William F. Keough, one of the 52 hostages held for 444 days at the U.S. Embassy in Iran, died at his home here yesterday after a four-year battle with amyotrophic lateral sclerosis, also known as Lou Gehrig's disease. He was 55.
A longtime school administrator, Mr. Keough was superintendent of the American International School in Islamabad, Pakistan, and was visiting the embassy in Tehran when it was seized by militant Iranian students Nov. 4, 1979.
Most recently, Mr. Keough worked from his Washington home as director of overseas schools for the U.S. Department of Education.
Mr. Keough, who was threatened with death in front of a firing squad while in captivity, remained resolute after his release in his belief that the former hostages should try to put their experiences behind them and move forward to live a normal life.
"We want to shake being a hostage off like a dog shakes water off coming out of a pond," he said at one point. "The American public has to, too. I think everybody in my family is ready to move on. It's over."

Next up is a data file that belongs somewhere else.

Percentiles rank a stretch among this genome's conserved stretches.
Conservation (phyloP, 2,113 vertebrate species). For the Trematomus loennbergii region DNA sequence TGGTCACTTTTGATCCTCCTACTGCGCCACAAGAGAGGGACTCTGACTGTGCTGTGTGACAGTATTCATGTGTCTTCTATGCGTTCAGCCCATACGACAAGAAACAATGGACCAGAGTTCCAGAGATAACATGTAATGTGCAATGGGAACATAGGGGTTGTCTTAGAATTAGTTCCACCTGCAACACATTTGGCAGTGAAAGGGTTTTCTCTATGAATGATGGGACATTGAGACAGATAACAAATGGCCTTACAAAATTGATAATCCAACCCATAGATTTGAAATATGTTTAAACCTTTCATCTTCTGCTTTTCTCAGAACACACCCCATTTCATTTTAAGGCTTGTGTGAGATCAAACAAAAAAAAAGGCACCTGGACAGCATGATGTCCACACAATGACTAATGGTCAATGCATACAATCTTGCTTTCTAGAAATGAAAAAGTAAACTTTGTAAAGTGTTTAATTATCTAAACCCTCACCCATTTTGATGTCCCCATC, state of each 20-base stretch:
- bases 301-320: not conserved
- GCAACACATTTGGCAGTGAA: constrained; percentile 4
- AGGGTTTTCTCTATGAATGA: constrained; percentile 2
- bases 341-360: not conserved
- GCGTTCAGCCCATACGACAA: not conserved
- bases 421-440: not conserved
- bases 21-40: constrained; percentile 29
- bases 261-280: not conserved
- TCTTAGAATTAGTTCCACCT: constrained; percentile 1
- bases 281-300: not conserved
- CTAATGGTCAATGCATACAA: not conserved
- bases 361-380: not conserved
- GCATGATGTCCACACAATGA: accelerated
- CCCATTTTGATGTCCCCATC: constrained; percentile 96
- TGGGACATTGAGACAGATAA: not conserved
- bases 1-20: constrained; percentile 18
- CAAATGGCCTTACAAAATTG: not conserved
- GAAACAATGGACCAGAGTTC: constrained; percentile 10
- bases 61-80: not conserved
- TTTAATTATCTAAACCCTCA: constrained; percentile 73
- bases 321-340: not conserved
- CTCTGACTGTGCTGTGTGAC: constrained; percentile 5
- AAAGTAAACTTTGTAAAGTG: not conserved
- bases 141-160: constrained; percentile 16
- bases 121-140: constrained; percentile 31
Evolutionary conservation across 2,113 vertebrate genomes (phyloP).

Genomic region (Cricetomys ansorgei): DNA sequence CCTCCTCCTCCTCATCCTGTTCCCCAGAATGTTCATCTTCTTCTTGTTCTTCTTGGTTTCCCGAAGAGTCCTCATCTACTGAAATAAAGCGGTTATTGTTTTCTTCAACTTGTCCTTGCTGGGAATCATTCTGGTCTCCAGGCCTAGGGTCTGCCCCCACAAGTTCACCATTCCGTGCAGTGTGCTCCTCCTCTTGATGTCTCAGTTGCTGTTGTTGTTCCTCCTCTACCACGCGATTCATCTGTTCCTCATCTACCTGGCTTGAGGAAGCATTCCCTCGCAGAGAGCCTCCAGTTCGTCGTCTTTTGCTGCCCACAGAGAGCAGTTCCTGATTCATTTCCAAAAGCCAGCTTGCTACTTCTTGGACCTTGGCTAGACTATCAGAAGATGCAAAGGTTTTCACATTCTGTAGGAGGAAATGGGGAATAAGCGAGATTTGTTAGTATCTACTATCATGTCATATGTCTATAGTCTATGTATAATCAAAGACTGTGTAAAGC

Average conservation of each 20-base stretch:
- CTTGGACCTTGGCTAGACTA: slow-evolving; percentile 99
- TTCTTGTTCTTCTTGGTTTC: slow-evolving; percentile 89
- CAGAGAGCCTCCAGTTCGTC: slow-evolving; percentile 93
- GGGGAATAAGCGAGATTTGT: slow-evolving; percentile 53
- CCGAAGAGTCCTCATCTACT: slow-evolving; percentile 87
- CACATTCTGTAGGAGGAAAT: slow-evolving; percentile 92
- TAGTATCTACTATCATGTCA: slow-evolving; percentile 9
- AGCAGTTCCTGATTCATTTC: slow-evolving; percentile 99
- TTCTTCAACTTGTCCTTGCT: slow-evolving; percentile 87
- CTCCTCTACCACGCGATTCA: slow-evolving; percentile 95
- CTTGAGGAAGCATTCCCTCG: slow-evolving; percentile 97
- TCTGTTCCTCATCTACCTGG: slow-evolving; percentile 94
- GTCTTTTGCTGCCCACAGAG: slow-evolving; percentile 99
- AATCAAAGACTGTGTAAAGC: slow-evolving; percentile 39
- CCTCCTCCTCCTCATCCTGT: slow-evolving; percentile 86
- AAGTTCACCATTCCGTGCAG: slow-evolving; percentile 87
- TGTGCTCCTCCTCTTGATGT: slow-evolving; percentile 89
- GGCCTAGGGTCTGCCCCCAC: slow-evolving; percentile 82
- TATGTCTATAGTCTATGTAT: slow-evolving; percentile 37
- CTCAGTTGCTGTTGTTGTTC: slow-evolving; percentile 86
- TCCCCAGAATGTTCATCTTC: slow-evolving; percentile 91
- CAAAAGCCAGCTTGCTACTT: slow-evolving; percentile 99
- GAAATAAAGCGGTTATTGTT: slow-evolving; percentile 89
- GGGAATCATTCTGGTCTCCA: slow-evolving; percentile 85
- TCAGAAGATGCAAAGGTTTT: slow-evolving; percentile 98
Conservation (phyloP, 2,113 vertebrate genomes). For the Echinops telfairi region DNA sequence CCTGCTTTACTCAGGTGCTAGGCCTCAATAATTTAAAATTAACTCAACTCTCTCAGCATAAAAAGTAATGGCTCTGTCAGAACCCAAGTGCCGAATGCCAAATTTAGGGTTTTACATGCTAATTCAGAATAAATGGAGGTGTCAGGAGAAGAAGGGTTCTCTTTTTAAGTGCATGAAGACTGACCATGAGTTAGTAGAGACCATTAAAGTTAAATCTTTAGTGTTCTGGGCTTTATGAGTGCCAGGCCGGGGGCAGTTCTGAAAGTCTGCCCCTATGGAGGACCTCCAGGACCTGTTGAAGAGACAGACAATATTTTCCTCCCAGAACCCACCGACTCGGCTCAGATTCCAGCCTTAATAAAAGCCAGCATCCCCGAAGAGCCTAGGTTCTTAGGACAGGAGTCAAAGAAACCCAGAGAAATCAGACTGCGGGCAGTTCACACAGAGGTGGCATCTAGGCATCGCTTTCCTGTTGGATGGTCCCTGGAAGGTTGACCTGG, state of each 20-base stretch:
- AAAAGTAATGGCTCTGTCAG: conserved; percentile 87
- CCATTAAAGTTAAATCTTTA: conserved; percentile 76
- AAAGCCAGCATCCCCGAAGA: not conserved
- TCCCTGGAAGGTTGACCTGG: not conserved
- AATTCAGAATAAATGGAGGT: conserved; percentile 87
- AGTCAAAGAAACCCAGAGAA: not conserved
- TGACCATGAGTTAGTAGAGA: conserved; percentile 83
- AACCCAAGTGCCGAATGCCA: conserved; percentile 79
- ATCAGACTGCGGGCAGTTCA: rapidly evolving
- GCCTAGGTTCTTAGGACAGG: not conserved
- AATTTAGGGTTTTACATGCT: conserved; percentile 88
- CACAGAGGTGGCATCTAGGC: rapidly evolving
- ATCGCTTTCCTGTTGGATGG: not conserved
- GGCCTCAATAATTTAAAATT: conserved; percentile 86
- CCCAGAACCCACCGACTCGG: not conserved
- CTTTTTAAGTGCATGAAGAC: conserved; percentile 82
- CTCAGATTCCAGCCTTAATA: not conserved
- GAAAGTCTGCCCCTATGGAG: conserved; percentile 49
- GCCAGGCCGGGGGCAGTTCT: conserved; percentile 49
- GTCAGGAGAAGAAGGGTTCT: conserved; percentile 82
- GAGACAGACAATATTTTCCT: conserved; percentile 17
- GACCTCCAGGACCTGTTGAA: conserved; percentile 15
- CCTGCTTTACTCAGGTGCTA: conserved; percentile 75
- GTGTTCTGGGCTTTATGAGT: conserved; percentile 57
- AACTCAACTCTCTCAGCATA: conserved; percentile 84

A native of Massachusetts, he graduated from Boston College and was superintendent of schools in Burlington, Vt., and Bedford, Mass.
During the protracted hostage crisis, Mr. Keough's wife Katherine, who lived in Alexandria, met privately in New York with the Iranian prime minister on behalf of the hostages' families.
Mr. Keough, a formidable figure at 6-foot-9, appeared to call upon his experience as a school administrator when he spoke at a press conference after his return from Iran. Observers described his style as low-keyed and somewhat verbose, and noted he was careful to avoid controversy.
A year after his return, he was diagnosed as having the incurable, degenerative disease of the nervous system.
Katherine Keough said her husband had felt deeply about the experiences of more recent victims of terrorist incidents.
"Once you have been involved in international terrorism, you feel a great degree of immediacy with others who are in similar situations," she said, "a great degree."
In addition to his wife, Mr. Keough is survived by two daughters and a son from a previous marriage, his mother and a brother.